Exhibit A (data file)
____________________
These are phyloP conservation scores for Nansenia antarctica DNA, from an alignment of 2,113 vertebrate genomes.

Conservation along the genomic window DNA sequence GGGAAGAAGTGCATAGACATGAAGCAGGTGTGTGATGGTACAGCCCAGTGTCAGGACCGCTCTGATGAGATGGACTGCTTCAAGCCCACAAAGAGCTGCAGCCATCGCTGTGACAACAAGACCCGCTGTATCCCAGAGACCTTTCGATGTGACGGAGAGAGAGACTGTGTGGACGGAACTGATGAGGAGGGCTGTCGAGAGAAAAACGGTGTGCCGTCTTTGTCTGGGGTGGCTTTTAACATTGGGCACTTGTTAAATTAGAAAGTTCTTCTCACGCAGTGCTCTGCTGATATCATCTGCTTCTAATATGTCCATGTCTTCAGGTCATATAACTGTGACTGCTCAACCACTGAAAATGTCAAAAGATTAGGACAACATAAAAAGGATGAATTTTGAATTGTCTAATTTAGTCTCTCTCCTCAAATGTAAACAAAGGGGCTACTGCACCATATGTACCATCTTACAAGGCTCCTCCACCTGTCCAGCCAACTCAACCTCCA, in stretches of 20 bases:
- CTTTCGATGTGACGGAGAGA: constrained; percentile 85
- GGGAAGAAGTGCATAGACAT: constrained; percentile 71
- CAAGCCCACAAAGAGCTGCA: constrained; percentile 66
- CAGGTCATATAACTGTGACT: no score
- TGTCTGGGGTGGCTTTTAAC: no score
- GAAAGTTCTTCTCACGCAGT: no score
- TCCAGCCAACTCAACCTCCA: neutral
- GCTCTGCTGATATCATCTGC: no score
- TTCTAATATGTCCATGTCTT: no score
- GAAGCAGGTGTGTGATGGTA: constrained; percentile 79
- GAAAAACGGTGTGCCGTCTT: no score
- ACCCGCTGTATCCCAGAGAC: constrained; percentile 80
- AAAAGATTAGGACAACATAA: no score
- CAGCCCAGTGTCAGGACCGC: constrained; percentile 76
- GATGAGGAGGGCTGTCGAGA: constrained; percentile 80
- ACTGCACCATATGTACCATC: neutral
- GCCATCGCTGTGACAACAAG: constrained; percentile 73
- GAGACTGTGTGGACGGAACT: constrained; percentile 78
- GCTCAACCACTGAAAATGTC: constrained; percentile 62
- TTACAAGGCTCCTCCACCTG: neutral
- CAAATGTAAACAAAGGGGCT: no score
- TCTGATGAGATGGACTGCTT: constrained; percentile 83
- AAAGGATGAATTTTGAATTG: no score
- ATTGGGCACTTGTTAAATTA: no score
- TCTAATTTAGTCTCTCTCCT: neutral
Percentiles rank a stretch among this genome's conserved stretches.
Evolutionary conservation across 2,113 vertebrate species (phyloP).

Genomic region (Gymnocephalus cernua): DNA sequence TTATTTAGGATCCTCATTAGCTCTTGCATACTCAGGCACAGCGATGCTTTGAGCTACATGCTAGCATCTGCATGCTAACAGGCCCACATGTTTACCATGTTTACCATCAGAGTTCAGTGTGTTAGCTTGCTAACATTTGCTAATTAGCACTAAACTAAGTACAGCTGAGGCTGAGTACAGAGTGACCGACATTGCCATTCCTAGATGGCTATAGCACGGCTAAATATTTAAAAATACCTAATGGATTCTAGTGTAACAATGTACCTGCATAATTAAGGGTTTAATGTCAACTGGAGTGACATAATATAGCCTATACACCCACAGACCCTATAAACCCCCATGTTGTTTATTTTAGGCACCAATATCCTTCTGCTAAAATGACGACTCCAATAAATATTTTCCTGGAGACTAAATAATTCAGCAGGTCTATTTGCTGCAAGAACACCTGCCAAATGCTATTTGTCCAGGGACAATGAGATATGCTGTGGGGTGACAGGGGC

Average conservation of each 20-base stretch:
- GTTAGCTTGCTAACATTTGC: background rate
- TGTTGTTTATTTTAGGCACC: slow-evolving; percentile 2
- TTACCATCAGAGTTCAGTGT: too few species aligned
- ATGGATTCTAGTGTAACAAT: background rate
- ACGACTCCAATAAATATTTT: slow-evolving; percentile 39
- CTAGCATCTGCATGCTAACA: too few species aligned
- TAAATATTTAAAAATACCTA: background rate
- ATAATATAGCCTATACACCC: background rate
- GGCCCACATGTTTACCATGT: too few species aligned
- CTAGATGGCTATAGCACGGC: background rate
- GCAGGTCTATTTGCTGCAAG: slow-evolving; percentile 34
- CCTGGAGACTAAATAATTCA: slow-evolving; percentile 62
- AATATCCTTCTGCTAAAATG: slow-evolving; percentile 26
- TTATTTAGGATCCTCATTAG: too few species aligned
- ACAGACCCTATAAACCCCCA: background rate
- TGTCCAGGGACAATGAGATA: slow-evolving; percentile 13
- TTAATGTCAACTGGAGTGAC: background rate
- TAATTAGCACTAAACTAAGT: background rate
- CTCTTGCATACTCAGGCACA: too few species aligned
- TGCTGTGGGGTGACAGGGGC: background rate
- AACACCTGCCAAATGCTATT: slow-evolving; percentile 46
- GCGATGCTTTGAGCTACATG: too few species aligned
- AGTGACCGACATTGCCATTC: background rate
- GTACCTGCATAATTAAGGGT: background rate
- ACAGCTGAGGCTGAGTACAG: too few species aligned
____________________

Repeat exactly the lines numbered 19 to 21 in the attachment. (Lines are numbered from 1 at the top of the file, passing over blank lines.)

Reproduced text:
- GCCATCGCTGTGACAACAAG: constrained; percentile 73
- GAGACTGTGTGGACGGAACT: constrained; percentile 78
- GCTCAACCACTGAAAATGTC: constrained; percentile 62